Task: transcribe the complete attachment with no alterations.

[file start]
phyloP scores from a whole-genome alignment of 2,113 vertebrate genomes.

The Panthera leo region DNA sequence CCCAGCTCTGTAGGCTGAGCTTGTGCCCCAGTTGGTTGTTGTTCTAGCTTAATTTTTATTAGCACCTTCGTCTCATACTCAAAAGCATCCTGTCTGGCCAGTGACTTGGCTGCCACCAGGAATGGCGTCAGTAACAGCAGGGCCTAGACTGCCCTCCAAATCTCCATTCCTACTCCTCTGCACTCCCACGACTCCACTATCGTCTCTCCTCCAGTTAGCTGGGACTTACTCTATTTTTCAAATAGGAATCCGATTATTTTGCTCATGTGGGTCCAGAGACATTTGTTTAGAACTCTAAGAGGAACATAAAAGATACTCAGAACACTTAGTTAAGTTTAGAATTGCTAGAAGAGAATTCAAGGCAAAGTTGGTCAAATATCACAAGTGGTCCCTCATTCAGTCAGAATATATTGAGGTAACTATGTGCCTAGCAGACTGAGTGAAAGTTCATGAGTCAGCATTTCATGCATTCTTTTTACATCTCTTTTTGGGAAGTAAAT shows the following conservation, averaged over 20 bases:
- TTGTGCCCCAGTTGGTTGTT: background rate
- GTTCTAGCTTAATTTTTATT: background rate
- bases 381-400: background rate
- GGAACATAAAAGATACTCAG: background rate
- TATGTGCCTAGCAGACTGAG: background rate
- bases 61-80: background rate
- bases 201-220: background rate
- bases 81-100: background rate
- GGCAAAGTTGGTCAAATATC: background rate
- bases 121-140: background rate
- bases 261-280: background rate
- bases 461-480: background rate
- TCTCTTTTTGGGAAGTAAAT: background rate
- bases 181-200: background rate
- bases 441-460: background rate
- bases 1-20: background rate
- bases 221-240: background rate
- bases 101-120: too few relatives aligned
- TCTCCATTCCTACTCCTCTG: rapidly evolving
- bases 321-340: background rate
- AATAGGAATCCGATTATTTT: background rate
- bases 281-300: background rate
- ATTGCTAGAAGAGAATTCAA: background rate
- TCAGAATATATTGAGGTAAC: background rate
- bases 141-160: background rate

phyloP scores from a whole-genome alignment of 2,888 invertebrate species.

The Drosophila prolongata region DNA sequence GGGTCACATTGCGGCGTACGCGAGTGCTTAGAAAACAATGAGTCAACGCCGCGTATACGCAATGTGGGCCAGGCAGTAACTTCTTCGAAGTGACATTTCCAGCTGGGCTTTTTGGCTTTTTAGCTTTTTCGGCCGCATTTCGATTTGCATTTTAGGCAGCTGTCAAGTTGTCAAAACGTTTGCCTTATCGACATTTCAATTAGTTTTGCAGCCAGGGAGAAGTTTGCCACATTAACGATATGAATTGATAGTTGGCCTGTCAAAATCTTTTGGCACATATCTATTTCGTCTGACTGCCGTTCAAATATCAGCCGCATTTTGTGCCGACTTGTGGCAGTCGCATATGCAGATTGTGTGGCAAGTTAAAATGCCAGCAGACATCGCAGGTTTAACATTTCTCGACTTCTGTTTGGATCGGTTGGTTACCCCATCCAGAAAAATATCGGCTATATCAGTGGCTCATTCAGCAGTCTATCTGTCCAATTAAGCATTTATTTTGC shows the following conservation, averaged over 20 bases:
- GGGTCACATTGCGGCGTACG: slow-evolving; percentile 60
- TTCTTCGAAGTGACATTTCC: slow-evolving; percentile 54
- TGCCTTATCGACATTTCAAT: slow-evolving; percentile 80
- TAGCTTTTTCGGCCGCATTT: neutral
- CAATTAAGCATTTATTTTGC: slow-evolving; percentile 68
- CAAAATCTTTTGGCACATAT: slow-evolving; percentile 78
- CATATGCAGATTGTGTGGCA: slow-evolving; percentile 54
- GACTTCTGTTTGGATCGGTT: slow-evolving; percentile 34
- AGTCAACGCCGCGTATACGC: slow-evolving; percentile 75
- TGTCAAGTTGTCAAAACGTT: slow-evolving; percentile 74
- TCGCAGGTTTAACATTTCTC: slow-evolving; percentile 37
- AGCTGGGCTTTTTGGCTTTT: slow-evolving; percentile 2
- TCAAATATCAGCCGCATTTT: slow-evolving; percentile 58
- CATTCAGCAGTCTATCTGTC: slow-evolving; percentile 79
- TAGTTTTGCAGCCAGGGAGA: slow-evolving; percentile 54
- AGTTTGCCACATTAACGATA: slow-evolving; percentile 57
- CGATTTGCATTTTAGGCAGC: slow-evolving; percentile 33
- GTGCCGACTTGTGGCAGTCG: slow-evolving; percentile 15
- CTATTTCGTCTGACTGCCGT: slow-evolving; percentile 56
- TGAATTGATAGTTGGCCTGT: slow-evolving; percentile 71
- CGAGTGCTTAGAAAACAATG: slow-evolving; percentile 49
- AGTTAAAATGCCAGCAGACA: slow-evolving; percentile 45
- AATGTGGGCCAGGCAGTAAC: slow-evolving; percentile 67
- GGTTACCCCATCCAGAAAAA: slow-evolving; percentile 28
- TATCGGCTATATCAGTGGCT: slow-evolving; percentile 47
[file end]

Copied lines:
phyloP scores from a whole-genome alignment of 2,113 vertebrate genomes.

The Panthera leo region DNA sequence CCCAGCTCTGTAGGCTGAGCTTGTGCCCCAGTTGGTTGTTGTTCTAGCTTAATTTTTATTAGCACCTTCGTCTCATACTCAAAAGCATCCTGTCTGGCCAGTGACTTGGCTGCCACCAGGAATGGCGTCAGTAACAGCAGGGCCTAGACTGCCCTCCAAATCTCCATTCCTACTCCTCTGCACTCCCACGACTCCACTATCGTCTCTCCTCCAGTTAGCTGGGACTTACTCTATTTTTCAAATAGGAATCCGATTATTTTGCTCATGTGGGTCCAGAGACATTTGTTTAGAACTCTAAGAGGAACATAAAAGATACTCAGAACACTTAGTTAAGTTTAGAATTGCTAGAAGAGAATTCAAGGCAAAGTTGGTCAAATATCACAAGTGGTCCCTCATTCAGTCAGAATATATTGAGGTAACTATGTGCCTAGCAGACTGAGTGAAAGTTCATGAGTCAGCATTTCATGCATTCTTTTTACATCTCTTTTTGGGAAGTAAAT shows the following conservation, averaged over 20 bases:
- TTGTGCCCCAGTTGGTTGTT: background rate
- GTTCTAGCTTAATTTTTATT: background rate
- bases 381-400: background rate
- GGAACATAAAAGATACTCAG: background rate
- TATGTGCCTAGCAGACTGAG: background rate
- bases 61-80: background rate
- bases 201-220: background rate
- bases 81-100: background rate
- GGCAAAGTTGGTCAAATATC: background rate
- bases 121-140: background rate
- bases 261-280: background rate
- bases 461-480: background rate
- TCTCTTTTTGGGAAGTAAAT: background rate
- bases 181-200: background rate
- bases 441-460: background rate
- bases 1-20: background rate
- bases 221-240: background rate
- bases 101-120: too few relatives aligned
- TCTCCATTCCTACTCCTCTG: rapidly evolving
- bases 321-340: background rate
- AATAGGAATCCGATTATTTT: background rate
- bases 281-300: background rate
- ATTGCTAGAAGAGAATTCAA: background rate
- TCAGAATATATTGAGGTAAC: background rate
- bases 141-160: background rate

phyloP scores from a whole-genome alignment of 2,888 invertebrate species.

The Drosophila prolongata region DNA sequence GGGTCACATTGCGGCGTACGCGAGTGCTTAGAAAACAATGAGTCAACGCCGCGTATACGCAATGTGGGCCAGGCAGTAACTTCTTCGAAGTGACATTTCCAGCTGGGCTTTTTGGCTTTTTAGCTTTTTCGGCCGCATTTCGATTTGCATTTTAGGCAGCTGTCAAGTTGTCAAAACGTTTGCCTTATCGACATTTCAATTAGTTTTGCAGCCAGGGAGAAGTTTGCCACATTAACGATATGAATTGATAGTTGGCCTGTCAAAATCTTTTGGCACATATCTATTTCGTCTGACTGCCGTTCAAATATCAGCCGCATTTTGTGCCGACTTGTGGCAGTCGCATATGCAGATTGTGTGGCAAGTTAAAATGCCAGCAGACATCGCAGGTTTAACATTTCTCGACTTCTGTTTGGATCGGTTGGTTACCCCATCCAGAAAAATATCGGCTATATCAGTGGCTCATTCAGCAGTCTATCTGTCCAATTAAGCATTTATTTTGC shows the following conservation, averaged over 20 bases:
- GGGTCACATTGCGGCGTACG: slow-evolving; percentile 60
- TTCTTCGAAGTGACATTTCC: slow-evolving; percentile 54
- TGCCTTATCGACATTTCAAT: slow-evolving; percentile 80
- TAGCTTTTTCGGCCGCATTT: neutral
- CAATTAAGCATTTATTTTGC: slow-evolving; percentile 68
- CAAAATCTTTTGGCACATAT: slow-evolving; percentile 78
- CATATGCAGATTGTGTGGCA: slow-evolving; percentile 54
- GACTTCTGTTTGGATCGGTT: slow-evolving; percentile 34
- AGTCAACGCCGCGTATACGC: slow-evolving; percentile 75
- TGTCAAGTTGTCAAAACGTT: slow-evolving; percentile 74
- TCGCAGGTTTAACATTTCTC: slow-evolving; percentile 37
- AGCTGGGCTTTTTGGCTTTT: slow-evolving; percentile 2
- TCAAATATCAGCCGCATTTT: slow-evolving; percentile 58
- CATTCAGCAGTCTATCTGTC: slow-evolving; percentile 79
- TAGTTTTGCAGCCAGGGAGA: slow-evolving; percentile 54
- AGTTTGCCACATTAACGATA: slow-evolving; percentile 57
- CGATTTGCATTTTAGGCAGC: slow-evolving; percentile 33
- GTGCCGACTTGTGGCAGTCG: slow-evolving; percentile 15
- CTATTTCGTCTGACTGCCGT: slow-evolving; percentile 56
- TGAATTGATAGTTGGCCTGT: slow-evolving; percentile 71
- CGAGTGCTTAGAAAACAATG: slow-evolving; percentile 49
- AGTTAAAATGCCAGCAGACA: slow-evolving; percentile 45
- AATGTGGGCCAGGCAGTAAC: slow-evolving; percentile 67
- GGTTACCCCATCCAGAAAAA: slow-evolving; percentile 28
- TATCGGCTATATCAGTGGCT: slow-evolving; percentile 47